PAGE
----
Hungarian baritone Gyula Nagy brings an elemental life force to the title role, as he struggles with the power of the gods, the threats of human adversaries and the initial reluctance of his wife Penelope to acknowledge that his is genuinely her long-lost husband.

Mezzo soprano Raphaela Mangan’s Penelope is more reserved, even enigmatic, sometimes uncomfortable, until the moment of recognition when she blossoms in the joy of reunion.

Also impressive in the 14-strong cast are the vocally agile Ross Scanlon as the gluttonous Iro, the always sure and centred Rory Musgrave as the shepherd Eumate, and the eager Andrew Gavin as Telemaco, with the bright interventions of Emma Morwood’s Minerva functioning well at crucial turning points.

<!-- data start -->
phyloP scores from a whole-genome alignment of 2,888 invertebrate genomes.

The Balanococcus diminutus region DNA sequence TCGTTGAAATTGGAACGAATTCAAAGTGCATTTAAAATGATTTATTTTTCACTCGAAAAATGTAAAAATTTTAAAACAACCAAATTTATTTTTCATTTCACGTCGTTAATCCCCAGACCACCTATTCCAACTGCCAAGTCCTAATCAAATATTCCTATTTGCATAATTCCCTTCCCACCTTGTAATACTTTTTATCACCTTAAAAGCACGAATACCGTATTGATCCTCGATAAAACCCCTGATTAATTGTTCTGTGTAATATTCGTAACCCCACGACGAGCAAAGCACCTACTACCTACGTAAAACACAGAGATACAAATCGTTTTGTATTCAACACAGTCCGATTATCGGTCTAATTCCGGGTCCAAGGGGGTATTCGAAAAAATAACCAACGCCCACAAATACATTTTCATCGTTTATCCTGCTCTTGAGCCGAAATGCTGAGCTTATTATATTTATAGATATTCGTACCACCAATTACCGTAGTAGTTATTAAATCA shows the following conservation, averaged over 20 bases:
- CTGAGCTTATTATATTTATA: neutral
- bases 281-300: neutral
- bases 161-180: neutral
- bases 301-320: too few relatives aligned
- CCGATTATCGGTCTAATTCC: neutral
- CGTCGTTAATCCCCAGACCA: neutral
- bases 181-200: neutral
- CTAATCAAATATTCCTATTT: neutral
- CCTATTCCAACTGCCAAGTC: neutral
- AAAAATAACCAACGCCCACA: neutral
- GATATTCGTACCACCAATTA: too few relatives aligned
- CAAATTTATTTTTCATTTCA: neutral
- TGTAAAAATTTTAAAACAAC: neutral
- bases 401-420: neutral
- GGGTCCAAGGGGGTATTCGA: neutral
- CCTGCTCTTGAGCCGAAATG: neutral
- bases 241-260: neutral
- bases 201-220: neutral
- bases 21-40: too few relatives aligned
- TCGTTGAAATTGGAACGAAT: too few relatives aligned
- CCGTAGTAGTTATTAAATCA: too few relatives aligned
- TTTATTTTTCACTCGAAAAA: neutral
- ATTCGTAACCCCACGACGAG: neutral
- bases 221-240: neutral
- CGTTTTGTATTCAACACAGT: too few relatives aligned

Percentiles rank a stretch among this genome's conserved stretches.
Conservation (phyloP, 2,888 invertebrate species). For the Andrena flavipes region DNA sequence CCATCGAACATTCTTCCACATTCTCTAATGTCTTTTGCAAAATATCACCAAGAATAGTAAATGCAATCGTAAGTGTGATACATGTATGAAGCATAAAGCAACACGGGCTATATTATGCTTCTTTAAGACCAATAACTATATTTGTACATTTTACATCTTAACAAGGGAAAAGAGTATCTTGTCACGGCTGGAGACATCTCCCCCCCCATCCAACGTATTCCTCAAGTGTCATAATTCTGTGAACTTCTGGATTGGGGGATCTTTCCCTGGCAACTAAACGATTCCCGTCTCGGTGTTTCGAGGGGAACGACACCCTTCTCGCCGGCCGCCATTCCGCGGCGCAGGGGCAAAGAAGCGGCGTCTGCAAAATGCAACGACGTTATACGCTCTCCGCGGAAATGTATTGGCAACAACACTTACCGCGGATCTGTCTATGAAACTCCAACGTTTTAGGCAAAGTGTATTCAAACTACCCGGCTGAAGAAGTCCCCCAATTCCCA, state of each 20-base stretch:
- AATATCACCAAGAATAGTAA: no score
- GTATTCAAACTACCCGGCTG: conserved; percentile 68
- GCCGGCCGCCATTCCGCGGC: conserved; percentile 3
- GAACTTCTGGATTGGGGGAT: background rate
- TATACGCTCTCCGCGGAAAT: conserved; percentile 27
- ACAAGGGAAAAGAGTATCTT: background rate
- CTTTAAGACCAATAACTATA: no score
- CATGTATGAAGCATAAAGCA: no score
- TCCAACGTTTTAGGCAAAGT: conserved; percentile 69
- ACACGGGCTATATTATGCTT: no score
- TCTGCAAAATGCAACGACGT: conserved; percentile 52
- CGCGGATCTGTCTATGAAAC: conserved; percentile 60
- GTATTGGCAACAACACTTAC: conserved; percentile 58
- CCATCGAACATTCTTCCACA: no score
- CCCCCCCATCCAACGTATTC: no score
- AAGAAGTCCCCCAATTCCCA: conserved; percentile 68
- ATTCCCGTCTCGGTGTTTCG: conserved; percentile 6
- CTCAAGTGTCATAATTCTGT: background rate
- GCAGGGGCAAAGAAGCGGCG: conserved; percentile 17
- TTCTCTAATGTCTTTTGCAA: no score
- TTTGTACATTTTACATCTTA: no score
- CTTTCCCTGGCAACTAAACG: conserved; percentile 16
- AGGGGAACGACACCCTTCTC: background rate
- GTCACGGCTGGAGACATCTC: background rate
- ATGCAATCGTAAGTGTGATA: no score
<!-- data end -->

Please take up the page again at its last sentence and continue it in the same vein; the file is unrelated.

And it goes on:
On the opening night I got the impression that the experienced hand of conductor Christian Curnyn had not yet fully imbued the singers with the niceties of Monteverdian declamation, something which, of course, is always more difficult to render persuasive in English than in the original Italian.

Kilkenny Arts Festival Friday 7pm and Sunday 3pm;

Pavilion Theatre, Dún Laoghaire, Friday, September 7th, and Saturday, September 8th;


Emma Morwood – OCI The Return of Ulysses – Photo Credit Marshall Light Studio

The Return of Ulysses – Bachtrack Review

A gripping Return of Ulysses from Opera Collective Ireland and the Akadamie für Alte Musik

By , 9th September 2018